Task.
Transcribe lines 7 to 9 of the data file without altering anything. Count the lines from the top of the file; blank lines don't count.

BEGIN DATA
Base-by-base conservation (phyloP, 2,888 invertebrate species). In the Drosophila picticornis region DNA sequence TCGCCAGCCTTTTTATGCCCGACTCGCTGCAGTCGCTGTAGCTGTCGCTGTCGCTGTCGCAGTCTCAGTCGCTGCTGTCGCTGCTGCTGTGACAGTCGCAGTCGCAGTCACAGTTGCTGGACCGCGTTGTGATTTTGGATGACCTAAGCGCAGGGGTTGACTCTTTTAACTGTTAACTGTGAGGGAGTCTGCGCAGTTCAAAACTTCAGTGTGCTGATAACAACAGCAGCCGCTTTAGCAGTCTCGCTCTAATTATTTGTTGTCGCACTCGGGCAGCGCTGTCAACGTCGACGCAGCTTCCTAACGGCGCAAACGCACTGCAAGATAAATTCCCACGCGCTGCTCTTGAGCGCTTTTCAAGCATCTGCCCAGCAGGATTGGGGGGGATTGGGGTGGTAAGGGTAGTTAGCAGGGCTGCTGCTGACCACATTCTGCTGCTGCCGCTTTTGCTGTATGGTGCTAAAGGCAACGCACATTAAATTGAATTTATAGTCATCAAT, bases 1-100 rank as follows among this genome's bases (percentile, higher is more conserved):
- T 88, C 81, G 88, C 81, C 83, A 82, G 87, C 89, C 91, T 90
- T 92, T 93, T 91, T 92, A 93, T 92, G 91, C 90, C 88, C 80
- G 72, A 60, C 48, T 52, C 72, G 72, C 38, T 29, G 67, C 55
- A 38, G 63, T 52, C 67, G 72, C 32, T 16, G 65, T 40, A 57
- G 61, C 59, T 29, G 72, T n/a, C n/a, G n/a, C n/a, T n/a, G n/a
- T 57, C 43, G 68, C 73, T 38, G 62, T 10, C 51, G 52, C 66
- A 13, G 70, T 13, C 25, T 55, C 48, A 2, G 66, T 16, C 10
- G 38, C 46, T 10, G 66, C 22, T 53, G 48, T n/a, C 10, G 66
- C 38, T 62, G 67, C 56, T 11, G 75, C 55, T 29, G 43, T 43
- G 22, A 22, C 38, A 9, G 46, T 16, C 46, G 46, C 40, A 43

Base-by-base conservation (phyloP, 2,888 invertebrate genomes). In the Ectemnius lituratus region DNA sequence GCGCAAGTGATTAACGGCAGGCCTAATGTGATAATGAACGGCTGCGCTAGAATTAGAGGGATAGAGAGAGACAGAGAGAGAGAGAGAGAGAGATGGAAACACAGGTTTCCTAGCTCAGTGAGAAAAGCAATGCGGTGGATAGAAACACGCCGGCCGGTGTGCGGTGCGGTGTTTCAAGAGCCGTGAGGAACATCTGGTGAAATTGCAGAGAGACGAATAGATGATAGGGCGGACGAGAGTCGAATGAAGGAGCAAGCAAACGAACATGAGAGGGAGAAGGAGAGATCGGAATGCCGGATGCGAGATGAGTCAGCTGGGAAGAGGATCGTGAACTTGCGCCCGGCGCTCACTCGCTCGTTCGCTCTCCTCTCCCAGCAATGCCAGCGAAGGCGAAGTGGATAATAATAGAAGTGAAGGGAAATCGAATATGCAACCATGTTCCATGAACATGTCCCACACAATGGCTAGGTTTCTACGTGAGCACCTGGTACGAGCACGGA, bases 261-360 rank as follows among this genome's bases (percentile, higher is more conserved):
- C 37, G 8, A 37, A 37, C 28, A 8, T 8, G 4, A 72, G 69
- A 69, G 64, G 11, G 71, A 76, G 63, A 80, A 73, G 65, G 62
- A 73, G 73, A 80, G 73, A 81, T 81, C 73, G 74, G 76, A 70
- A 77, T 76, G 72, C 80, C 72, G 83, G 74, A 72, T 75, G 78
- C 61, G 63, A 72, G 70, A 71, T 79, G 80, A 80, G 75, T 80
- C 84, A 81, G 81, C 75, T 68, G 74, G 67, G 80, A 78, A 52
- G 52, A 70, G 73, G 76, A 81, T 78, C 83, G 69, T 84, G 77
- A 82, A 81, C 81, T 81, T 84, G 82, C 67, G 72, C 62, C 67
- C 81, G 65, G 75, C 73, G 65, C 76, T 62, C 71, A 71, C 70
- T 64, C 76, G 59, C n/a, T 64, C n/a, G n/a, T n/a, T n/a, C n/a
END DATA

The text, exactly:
- T 57, C 43, G 68, C 73, T 38, G 62, T 10, C 51, G 52, C 66
- A 13, G 70, T 13, C 25, T 55, C 48, A 2, G 66, T 16, C 10
- G 38, C 46, T 10, G 66, C 22, T 53, G 48, T n/a, C 10, G 66